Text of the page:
I totally get where the jokes are supposed to be in this “Dick Cheney: Behind The Music” video, which comes to us courtesy of Commentary Magazine, and was apparently played at the recent roast of the former Vice President. Threatening to shoot your guitar is hilarious! The folk scene is snobby and the idea that conservatives would participate in it is uproarious! Combining both of these ideas, Bob Dylan lyrics are funnier if you rewrite them to be about guns, a la “What kind of round must a man fire off before you can call him a man?” Disconcerting photoshop is disconcerting! It’s a weird eight-minute watch here:
But it’s also a good illustration of how extremely insular humor reads for a mass audience. Are the jokes about calling in an air strike on a guitar meant to suggest that drone strikes are overkill, or that the people who think they’re disproportionate are merely buzzkills? Is the fictional maharishi who teaches Cheney and his wife “peace through superior firepower” a riff on the idea of gurus in general, or on the peace-and-love philosophy the Beatles followed? Given the subject and the setting I’m sure it’s the latter, but the jokes are written to be deliberately esoteric, aimed at people who find the idea of bunkers and missiles swooping in from the air unexpectedly more endearing and sensible than sinister.
Roasts often come across as in poor taste, in part because testing the limits of the subject is the point, but also because they’re designed for folks who are already on board with the subject’s work and legacy, rather than anyone who needs to be convinced of the subject’s significance. They are, by design, insider events, and when they’re broadcast, they’re meant to make a viewer feel like they’re at an intimate event, both because of their frequent settings at dinners, and because of their content. In that context, this video makes a lot of sense. It’s playing to people who are already supportive of Cheney, and who presumably are showing up at a roast of him in part in solidarity with his version of his tenure, not anyone else’s. It’s not designed to showcase self-awareness or humility as Cheney’s critics would understand those characteristics to be expressed, because it has no interest in convincing those critics. They’re the joke, rather than being in on it.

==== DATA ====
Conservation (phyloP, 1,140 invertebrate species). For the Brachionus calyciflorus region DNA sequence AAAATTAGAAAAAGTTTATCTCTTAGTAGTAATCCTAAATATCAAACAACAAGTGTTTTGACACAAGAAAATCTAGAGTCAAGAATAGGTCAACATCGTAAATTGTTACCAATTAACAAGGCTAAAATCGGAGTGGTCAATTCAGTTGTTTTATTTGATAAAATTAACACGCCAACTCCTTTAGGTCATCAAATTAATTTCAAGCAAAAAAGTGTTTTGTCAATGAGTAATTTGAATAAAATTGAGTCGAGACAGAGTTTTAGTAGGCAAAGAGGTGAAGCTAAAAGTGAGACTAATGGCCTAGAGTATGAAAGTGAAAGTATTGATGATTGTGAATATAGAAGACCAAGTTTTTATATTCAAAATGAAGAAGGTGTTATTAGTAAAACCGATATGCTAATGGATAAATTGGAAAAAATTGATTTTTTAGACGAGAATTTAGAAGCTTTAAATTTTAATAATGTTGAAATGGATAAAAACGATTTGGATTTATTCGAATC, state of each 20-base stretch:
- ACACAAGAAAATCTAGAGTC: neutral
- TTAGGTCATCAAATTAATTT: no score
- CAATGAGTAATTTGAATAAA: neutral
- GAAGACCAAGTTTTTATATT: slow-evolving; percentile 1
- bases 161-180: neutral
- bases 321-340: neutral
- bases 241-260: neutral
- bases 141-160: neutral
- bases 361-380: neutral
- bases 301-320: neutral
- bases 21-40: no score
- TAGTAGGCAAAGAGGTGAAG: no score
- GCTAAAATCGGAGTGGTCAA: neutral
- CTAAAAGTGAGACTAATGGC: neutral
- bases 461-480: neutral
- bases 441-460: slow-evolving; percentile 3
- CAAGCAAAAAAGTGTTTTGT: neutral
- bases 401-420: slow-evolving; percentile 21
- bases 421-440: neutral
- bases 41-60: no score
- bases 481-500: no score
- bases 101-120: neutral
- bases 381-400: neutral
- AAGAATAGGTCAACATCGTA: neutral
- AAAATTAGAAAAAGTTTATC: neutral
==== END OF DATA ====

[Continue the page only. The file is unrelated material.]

But I also wonder if this isn’t a decent illustration of why conservatives often feel frustrated by what they see as their failure to gain traction in the larger popular culture. The tone of the video is simultaneously resentful of the tropes and sometimes-exclusionary nature of pop music, Dylan and Jimi Hendrix in particular, and fully cognizant of its power, and eager to siphon that power off to its own ends. Its creators are clearly aware of the tactics that make for a good meme: the use of photoshop actually reminded me a great deal of Gnarls Barkley‘s “Smiley Faces” video, though it’s cruder, and after a while, starts to be disconcerting rather than charming. And the values have a tendency to smother the jokes, rather than the jokes acting as swift vehicles for the ideas in question.
In other words, had this been a product aimed at a mass audience–and given its release by Commentary, there seems to have been some sense that it would resonate–I’d say it has all the ideas right, and the calibration all wrong. Lose the self-consciousness of the breaking-into-music metaphor, make the laughs the point, luring your viewers in rather than administering a values test at every turn, go broader on the pop culture metaphor (or at least give us a Nixon and Elvis joke if you’re going to go there), and be willing to self-deprecate a little bit more, and you’ve got something both genuinely conservative and genuinely funny. The key to being a success on a broad scale, rather than just with your home crowd, is that you have to care just as much about the latter as the former.